Kawashima. Fairchild Publications.  copyright 1974.  ISBN 87005-105-9.
Available from Unicorn as of 4/92.


MPCfM: Metric Pattern Cutting for Menswear 
	[mgrice@monu6.cc.monash.edu.au (Mr M. Grice)]
_Metric Pattern Cutting for Menswear_ by Winifred Aldrich
(Oxford: BSP Professional, 1990 - 2nd Edition)

(My copy of this book is actually the first edition, however, the second
edition is essentially the same with the addition of a chapter on Computer
Aided Designing (CAD) in pattern drafting.)

The book covers the basic principles in metric sizing, taking body
measurements, how to use the basic blocks (slopers), developing basic blocks
for casual wear, sleeve variations, trousers, coats, nightwear and the classic
suit.  A separate chapter covers adapting the men's blocks to women's wear
(essentially darting the blocks).

The instructions are extremely detailed, with very accurate (to scale?)
drawings of what the blocks and adapted patterns should look like.  The
development of adaptations such as extended shoulder lines, lowered armhole
(easy fitting) and combinations thereof is very well described.  The chapter
on collars (shirts and jackets) removes much of the uncertainty that I have
found in other books on pattern drafting.

The criticisms I have are that the adaptations described are a little
conservative, the book is based on the metric system of measurement (which
personally is not a problem, but may put others off), and the chapter on CAD.
As a computing professional I found the discussion on CAD for pattern drafting
to be too high-level, with the focus being on systems found in large
production environments.

On the whole, the book gives comprehensive coverage to various aspects of
pattern drafting of interest to the "home" pattern cutter.


TS:  Tailoring Suits: The Professional Way 

- Tailoring Suits: The Professional Way. Clarence Paulin. I found this book in
a used book store.  It's a bit old (60's?), but seems to be reasonably
complete.  It's mostly for drafting and making men's suits; women's suits are
a chapter tacked on to the end.  Paulin shows how to draft the pattern based on
measurements and then adjust as needed during the first fit.


S: Sleeves [HIST-COST] drafting sleeves

This is a collections of unusual sleeve designs that may be useful for anyone
doing costuming or historical costuming.  Many of the designs are too unusual
for daily clothing.  However if you need to design fancy or unusual sleeves
for clothing from the 1500 - 1900 era you may find this book very useful. You
may have to search a bit to find this book; check Interlibrary Loan Programs
and Unicorn books.

Sleeves: A Treasury of Ideas, Techniques and Patterns.  Louise Todd Cape.
Copyright 1988.  Coat of Arms Press, Box 1, Penland, North Carolina 28765.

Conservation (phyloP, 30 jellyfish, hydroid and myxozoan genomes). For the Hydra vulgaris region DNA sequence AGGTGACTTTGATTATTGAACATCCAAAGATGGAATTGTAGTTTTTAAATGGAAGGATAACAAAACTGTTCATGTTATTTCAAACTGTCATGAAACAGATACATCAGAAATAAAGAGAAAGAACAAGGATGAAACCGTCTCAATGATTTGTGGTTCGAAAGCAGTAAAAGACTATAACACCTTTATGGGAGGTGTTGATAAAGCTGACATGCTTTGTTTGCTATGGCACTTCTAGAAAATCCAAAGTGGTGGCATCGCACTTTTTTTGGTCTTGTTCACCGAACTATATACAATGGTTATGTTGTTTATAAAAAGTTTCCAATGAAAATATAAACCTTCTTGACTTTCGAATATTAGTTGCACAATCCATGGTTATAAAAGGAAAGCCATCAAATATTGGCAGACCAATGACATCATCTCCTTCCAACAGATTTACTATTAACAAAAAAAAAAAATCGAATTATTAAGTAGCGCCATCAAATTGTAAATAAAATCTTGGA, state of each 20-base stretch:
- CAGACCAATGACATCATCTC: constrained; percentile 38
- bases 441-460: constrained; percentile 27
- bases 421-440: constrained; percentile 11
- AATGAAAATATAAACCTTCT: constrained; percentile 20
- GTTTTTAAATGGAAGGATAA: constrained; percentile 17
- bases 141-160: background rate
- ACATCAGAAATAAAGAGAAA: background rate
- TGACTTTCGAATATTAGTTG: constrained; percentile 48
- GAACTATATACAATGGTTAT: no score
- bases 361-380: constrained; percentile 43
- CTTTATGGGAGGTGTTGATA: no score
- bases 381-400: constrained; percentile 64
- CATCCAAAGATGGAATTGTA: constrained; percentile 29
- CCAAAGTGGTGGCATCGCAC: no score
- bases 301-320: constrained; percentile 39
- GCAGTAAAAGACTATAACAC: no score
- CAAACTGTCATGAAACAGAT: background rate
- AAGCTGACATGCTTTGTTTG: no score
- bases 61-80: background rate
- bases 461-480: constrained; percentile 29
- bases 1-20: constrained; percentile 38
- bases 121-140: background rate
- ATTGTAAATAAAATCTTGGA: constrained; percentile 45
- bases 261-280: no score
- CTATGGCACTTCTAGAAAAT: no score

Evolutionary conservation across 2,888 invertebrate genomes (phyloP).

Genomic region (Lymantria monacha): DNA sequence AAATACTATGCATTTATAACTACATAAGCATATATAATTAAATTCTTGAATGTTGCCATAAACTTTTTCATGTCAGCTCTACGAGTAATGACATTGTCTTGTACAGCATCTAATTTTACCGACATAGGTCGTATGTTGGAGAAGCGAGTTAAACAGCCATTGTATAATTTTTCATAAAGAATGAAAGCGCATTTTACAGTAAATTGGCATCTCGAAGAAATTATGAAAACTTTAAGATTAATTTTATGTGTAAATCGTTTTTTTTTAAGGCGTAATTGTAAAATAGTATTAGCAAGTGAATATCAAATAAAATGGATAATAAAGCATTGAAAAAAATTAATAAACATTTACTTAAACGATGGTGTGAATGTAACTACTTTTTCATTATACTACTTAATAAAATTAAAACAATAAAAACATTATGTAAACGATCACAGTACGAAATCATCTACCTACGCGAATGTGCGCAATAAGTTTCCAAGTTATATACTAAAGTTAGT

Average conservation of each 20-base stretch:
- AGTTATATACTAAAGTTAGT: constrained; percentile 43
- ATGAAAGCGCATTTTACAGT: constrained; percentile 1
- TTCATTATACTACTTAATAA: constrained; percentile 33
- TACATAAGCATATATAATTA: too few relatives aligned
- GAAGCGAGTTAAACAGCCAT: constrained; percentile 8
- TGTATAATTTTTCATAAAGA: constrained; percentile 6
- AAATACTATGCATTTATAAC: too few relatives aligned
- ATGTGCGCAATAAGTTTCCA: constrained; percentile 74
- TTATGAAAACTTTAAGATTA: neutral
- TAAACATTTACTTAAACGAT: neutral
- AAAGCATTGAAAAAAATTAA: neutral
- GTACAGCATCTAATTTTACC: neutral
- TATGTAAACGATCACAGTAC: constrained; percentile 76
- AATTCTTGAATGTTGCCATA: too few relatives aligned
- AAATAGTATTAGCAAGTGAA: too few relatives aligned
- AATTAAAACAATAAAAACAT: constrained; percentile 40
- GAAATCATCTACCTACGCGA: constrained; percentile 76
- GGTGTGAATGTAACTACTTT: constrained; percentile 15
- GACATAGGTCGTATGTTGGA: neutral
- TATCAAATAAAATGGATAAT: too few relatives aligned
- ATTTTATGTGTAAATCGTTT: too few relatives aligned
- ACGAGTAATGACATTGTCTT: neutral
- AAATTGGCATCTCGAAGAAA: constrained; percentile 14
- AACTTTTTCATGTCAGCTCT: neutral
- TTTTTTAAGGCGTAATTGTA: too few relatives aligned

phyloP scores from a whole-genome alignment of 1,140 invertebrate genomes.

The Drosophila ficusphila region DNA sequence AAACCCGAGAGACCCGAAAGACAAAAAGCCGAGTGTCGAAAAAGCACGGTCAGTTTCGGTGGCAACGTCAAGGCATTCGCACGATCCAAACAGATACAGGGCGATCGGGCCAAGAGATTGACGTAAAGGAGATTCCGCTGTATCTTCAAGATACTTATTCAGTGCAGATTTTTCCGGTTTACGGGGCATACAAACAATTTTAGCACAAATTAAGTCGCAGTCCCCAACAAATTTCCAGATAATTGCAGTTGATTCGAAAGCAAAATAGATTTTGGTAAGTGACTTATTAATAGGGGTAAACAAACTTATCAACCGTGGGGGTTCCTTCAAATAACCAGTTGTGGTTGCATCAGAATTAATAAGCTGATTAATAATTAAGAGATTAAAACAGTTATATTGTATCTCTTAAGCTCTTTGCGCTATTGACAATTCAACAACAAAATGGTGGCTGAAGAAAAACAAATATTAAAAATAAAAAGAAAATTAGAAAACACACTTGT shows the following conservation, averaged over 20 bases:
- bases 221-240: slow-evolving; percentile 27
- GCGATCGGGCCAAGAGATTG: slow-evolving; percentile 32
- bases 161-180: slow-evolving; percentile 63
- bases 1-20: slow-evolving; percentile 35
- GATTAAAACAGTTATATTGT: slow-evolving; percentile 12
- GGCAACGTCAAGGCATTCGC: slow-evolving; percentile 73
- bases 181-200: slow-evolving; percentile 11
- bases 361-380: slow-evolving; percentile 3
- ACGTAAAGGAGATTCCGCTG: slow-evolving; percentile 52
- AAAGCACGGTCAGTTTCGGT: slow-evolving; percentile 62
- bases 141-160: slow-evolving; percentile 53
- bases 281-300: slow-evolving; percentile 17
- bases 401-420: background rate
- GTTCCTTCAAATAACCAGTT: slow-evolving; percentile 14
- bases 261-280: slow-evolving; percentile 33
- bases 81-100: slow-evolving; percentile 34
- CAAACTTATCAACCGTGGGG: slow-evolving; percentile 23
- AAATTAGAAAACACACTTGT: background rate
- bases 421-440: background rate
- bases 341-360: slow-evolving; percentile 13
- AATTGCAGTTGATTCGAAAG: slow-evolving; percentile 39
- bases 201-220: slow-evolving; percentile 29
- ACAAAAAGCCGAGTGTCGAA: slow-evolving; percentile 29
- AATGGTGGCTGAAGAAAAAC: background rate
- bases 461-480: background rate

FDPS: Fashion Design for the Plus Size 

This book is written for a student designer.  It discusses some of the common
figure types for larger women, some standard design tricks that can be
flattering.  The largest section discusses introductory drafting and draping
techniques for making slopers and altering the slopers to make some
complementary designs.  The last section discusses grading for sizes 14-24.
This book may be useful if you are doing a lot of designing for larger women.
Most of the topics and techniques are covered more thoroughly in other books,
however this book concentrates on the problems most common in larger women.
If you're not sure how useful it will be, check for it in a library before you
buy it.

Fashion Design for the Plus Size. Frances Leto Zangrillo. copyright 1990.
Fairchild Publications.  ISBN 87005-677-8.  Available from Unicorn 4/92.


GTfMD: Grading Techniques for Modern Design 

_Grading Techniques for Modern Design_ shows pictures of standard pattern
pieces and shows how they should be slashed and expanded in order to regrade
them.  I believe they start with the industry standard size 12 (?) and show
regradings up and down for most women's sizes.  I once used the techniques in
this book combined with the pictures in the _Reader's Digest_ book to alter a
dress pattern from size 12 to about size 18.  I slashed the pattern in the
places indicated by the book and used their charts as a guideline for
spreading the pattern.

Price, Jeanne. Grading techniques for modern design / by Jeanne Price and
Bernard Zamkoff.  New York : Fairchild Publications, c1974. ix, 132 p. : ill.

See Also: article on pattern grading in Threads, issue #29, June/July 1990.
Good intro.

See Also: _Grading for the Fashion Industry, the Theory and Practice_ by
Patrick Taylor and Martin Shoben.  London: Hutchinson and Co, LTD. 1984. (from
a reference in Threads issue #29).  A complex and comprehensive text, from an
apparel manufacturers viewpoint.  Includes a survey of 34 body measurements
(in metric) as well as two and three dimensional grading for missy bodices,
skirts, sleeves and pants.


MNPD: Miscellaneous notes on Pattern Drafting 

I have seen recommendations for the following books, but have never read them.
The recommendations came from a "Best of Out of Print Dressmaking Books"
article in Threads and references from other articles.

Flat Pattern Design. Allyn Bane. c. 1972. (out of print). New York.
McGraw-Hill. (Ref: Threads #14, pg. 67)

Dress Pattern Designing: The Basic Principles of Cut and Fit, 5th edition. c.
1986. Natalie Bray. London. Collins. (Ref: Threads #11, pg. 37) 

More Dress Pattern Designing, 4th edition. Natalie Bray.  c. 1986. London.